Busch’s only series title came in 2004, the first year NASCAR used a 10-race playoff which it then called the Chase to determine its series champion.
Entering Sunday night’s South Point 400 at Las Vegas Motor Speedway, Busch was ranked lowest among the 12 remaining playoff contenders. In other words, he was probably the least likely to be considered a lock for the Round of 8.
All that changed on Lap 236 of 268, when NASCAR displayed a caution for debris on the backstretch after Jimmie Johnson’s No. 48 Chevrolet suffered a flat tire and dropped pieces on the track.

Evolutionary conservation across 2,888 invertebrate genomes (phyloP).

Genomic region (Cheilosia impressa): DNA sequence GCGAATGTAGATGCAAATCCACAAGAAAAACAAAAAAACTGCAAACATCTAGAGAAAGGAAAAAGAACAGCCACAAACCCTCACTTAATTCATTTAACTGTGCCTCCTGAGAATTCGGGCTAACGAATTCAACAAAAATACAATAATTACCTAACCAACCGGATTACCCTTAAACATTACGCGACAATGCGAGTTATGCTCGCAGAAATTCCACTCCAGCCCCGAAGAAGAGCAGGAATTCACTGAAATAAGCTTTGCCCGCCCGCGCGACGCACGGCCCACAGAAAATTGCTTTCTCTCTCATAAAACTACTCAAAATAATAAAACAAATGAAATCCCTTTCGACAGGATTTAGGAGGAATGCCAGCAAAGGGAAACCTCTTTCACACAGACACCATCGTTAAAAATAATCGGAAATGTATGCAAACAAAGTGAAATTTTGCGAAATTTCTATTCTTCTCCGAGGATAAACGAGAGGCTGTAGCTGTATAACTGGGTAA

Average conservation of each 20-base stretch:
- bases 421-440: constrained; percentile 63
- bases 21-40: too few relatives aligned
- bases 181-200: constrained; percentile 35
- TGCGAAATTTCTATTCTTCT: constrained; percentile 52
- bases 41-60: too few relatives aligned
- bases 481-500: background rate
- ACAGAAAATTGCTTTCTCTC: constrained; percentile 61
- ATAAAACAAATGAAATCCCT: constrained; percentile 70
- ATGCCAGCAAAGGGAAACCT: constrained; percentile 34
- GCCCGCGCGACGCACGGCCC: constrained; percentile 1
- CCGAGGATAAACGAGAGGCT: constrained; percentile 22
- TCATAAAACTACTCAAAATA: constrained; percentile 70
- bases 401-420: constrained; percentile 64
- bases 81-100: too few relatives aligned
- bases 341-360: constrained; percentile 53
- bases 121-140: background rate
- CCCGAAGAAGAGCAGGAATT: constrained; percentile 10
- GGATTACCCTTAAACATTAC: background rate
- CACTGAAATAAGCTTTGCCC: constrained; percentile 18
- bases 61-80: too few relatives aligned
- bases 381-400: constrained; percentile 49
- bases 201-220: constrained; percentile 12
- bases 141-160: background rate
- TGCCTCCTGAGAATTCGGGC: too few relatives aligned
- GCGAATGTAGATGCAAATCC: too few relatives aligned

At the time, just about every playoff driver was caught a lap down by the caution, having recently completed their respective stops. Everyone in the playoffs except Kurt Busch, who had remained on the track and not yet pit.
The value of track position
Suddenly, Busch found himself in a prime position late in the race with excellent track position and his fellow playoff competitors far behind him.
When the race returned to green on Lap 243, Busch grabbed the lead from Matt DiBenedetto and then never let go despite two more restarts, including the final one heading into overtime.
The result was Busch’s first win of the 2020 season, his first ever at his hometown track of Las Vegas and he became the first driver locked…